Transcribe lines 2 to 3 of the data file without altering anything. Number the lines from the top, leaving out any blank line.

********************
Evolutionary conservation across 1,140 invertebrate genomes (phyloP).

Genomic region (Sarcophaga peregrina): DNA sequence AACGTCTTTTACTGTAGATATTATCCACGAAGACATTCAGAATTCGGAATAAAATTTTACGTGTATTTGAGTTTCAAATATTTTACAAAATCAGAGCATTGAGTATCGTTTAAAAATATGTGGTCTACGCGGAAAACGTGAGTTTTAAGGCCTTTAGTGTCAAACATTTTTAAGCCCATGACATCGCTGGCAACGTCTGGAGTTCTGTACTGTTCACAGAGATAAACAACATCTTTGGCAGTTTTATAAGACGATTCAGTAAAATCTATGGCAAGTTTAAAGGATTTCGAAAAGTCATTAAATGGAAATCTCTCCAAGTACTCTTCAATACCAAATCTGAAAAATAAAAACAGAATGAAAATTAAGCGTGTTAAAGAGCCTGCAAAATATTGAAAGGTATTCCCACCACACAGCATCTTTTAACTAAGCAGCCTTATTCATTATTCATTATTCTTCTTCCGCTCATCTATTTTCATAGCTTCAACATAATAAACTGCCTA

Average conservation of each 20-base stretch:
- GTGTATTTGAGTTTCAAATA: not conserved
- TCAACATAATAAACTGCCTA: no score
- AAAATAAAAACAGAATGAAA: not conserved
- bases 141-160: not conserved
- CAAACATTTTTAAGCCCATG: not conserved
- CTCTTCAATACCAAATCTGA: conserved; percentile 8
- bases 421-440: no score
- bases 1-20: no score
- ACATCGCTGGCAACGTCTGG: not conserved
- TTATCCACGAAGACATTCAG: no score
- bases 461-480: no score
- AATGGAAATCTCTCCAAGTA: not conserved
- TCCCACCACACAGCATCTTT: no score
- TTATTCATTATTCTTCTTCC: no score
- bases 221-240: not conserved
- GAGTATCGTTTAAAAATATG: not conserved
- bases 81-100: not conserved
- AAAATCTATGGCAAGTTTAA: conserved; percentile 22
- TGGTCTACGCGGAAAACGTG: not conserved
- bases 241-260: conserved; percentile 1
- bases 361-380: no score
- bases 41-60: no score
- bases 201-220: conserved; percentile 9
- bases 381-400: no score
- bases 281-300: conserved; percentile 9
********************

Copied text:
Genomic region (Sarcophaga peregrina): DNA sequence AACGTCTTTTACTGTAGATATTATCCACGAAGACATTCAGAATTCGGAATAAAATTTTACGTGTATTTGAGTTTCAAATATTTTACAAAATCAGAGCATTGAGTATCGTTTAAAAATATGTGGTCTACGCGGAAAACGTGAGTTTTAAGGCCTTTAGTGTCAAACATTTTTAAGCCCATGACATCGCTGGCAACGTCTGGAGTTCTGTACTGTTCACAGAGATAAACAACATCTTTGGCAGTTTTATAAGACGATTCAGTAAAATCTATGGCAAGTTTAAAGGATTTCGAAAAGTCATTAAATGGAAATCTCTCCAAGTACTCTTCAATACCAAATCTGAAAAATAAAAACAGAATGAAAATTAAGCGTGTTAAAGAGCCTGCAAAATATTGAAAGGTATTCCCACCACACAGCATCTTTTAACTAAGCAGCCTTATTCATTATTCATTATTCTTCTTCCGCTCATCTATTTTCATAGCTTCAACATAATAAACTGCCTA

Average conservation of each 20-base stretch: